Management Notes

# Management Notes

Reference Notes for Management

# If the world price of steel is \$500 a ton a specific tariff of \$50 is equivalent to an ad valorem tariff of

## If the world price of steel is \$500 a ton a specific tariff of \$50 is equivalent to an ad valorem tariff of

Options:

 a. 5 percent b. 10 percent c. 15 percent d. 20 percent

• b. 10 percent

The correct answer is indeed option (b) 10 percent. To understand why this is the correct choice, it’s essential to delve into the concepts of specific tariffs and ad valorem tariffs, and how they are calculated.

Specific Tariff:

A specific tariff is a type of trade tariff imposed by governments, which charges a fixed amount of money for each unit of a particular imported good, irrespective of its price. In this case, we are dealing with steel, and the specific tariff is \$50 per ton of steel. This means that for every ton of steel imported into the country, a fee of \$50 is levied, regardless of whether the steel is expensive or relatively cheap.

Conversely, an ad valorem tariff is calculated as a percentage of the value of the imported goods. Rather than imposing a fixed fee per unit, it’s based on a proportion of the product’s price. In the context of steel, an ad valorem tariff would be applied as a percentage of the steel’s market price.

Now, let’s calculate the ad valorem equivalent tariff rate for the specific tariff:

Ad Valorem Equivalent Tariff (%) = (Specific Tariff / World Price of the Good) * 100

Here’s how it’s calculated:

1. Specific Tariff: \$50 per ton
2. World Price of Steel: \$500 per ton

Ad Valorem Equivalent Tariff (%) = (50 / 500) * 100 = (1/10) * 100 = 10%

So, the ad valorem equivalent tariff rate for a specific tariff of \$50 on a world price of steel at \$500 per ton is 10 percent, which is why option (b) is the correct answer.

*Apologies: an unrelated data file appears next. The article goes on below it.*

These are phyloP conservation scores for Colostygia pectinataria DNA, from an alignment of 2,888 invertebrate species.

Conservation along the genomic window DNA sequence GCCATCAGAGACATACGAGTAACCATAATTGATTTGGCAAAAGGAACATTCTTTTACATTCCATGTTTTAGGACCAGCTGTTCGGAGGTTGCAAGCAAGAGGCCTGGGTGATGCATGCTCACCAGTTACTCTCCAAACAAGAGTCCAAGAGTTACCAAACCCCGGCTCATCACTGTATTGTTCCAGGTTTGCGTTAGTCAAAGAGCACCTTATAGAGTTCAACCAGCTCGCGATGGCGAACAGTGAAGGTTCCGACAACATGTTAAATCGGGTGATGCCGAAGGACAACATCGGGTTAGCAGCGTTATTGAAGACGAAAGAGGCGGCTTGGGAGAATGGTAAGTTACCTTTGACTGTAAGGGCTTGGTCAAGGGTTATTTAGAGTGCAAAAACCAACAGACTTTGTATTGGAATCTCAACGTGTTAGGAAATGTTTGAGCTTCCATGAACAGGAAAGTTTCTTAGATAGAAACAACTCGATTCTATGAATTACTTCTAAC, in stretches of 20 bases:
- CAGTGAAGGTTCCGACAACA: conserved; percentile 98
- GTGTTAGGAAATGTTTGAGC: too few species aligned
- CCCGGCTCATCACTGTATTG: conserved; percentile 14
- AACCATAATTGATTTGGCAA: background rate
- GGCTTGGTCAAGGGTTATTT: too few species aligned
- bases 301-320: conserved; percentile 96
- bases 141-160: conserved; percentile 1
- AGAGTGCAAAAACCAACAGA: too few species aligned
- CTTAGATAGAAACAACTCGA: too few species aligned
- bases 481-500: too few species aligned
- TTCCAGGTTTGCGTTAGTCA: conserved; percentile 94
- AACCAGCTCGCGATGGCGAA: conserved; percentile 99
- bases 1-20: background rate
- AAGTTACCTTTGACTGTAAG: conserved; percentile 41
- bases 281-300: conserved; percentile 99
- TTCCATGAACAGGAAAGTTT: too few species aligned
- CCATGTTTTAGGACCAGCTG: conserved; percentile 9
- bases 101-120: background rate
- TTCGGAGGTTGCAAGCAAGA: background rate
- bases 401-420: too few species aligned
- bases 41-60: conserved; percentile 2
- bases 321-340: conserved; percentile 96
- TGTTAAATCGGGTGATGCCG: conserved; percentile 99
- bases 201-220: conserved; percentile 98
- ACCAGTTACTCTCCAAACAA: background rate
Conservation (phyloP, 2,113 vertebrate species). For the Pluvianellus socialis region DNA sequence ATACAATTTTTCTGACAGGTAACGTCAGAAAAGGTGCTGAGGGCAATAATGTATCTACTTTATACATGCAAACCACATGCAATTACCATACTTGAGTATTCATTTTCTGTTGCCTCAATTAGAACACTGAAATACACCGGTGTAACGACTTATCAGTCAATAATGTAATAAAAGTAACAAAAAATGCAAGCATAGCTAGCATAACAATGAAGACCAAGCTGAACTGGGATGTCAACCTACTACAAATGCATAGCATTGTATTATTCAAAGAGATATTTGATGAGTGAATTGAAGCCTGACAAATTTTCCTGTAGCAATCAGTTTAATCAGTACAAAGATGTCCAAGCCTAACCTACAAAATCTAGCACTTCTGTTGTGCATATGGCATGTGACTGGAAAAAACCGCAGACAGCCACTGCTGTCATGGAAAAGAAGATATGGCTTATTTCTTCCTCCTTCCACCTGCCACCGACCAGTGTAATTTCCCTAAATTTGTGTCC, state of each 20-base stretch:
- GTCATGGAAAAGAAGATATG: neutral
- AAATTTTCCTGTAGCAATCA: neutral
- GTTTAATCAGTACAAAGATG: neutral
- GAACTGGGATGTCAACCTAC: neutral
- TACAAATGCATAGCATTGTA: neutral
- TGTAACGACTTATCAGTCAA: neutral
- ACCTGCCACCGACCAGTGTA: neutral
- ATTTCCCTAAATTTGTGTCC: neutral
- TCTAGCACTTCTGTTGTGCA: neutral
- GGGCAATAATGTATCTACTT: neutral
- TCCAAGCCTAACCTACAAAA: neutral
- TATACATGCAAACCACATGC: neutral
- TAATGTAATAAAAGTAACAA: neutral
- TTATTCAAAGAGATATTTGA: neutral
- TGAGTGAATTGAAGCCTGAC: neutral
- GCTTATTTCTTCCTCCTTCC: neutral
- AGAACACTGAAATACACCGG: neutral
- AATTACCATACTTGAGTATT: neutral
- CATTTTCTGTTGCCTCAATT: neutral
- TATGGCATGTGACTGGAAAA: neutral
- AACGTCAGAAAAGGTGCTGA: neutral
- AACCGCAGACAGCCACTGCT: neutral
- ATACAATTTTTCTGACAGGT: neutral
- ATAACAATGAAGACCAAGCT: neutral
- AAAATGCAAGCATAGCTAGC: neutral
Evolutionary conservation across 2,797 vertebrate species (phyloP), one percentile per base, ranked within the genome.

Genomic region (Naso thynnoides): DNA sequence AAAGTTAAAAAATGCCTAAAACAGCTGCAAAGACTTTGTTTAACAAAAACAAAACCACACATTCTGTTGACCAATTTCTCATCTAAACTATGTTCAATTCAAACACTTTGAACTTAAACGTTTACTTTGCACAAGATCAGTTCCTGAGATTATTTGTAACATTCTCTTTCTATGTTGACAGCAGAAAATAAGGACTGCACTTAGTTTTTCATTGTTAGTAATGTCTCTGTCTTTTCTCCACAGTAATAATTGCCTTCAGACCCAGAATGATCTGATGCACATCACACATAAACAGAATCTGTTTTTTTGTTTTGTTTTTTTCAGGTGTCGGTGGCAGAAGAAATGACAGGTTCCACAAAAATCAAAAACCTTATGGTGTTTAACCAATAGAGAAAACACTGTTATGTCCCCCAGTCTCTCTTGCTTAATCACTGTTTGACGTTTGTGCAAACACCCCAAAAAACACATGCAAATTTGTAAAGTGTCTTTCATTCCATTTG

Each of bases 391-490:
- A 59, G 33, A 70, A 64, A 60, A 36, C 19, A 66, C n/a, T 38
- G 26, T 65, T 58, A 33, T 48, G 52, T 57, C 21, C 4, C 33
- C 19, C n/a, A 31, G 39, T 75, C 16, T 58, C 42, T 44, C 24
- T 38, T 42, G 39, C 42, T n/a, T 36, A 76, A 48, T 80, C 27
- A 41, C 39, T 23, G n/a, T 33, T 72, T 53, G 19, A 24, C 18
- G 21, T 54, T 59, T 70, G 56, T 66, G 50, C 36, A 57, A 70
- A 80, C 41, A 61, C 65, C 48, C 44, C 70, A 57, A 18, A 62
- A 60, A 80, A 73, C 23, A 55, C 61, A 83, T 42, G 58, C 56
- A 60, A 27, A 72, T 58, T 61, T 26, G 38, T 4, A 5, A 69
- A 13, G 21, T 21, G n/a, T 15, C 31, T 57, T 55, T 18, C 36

Now, let’s explore why the other options are not correct:

a. 5 percent:

This is not the correct answer because the ad valorem equivalent tariff rate is 10 percent, as calculated earlier. A specific tariff of \$50 on a \$500-per-ton steel product equates to a 10 percent ad valorem tariff, not 5 percent. A 5 percent tariff would be lower than the actual impact of the specific tariff in this scenario.

c. 15 percent:

This option is not correct because it overestimates the ad valorem equivalent tariff rate. The accurate ad valorem equivalent tariff rate, as we calculated, is 10 percent.

A 15 percent ad valorem tariff would imply a higher tariff rate than the one established by the specific tariff. It’s important to note that specific tariffs tend to result in higher ad valorem equivalent rates when the price of the imported good is relatively low.

d. 20 percent:

This option is also not correct because it overestimates the ad valorem equivalent tariff rate. As we’ve calculated, the accurate ad valorem equivalent tariff rate is 10 percent. A 20 percent ad valorem tariff would imply an even higher tariff rate, which is not consistent with the actual impact of the specific tariff.

Understanding the nuances of specific and ad valorem tariffs is vital in international trade. Specific tariffs can disproportionately affect the cost of cheaper imports, while ad valorem tariffs are proportional to the value of the goods.

In this case, it’s clear that the specific tariff of \$50 per ton on steel, when compared to the world price of \$500 per ton, results in an ad valorem equivalent tariff rate of 10 percent, making option (b) the correct answer.

Related Posts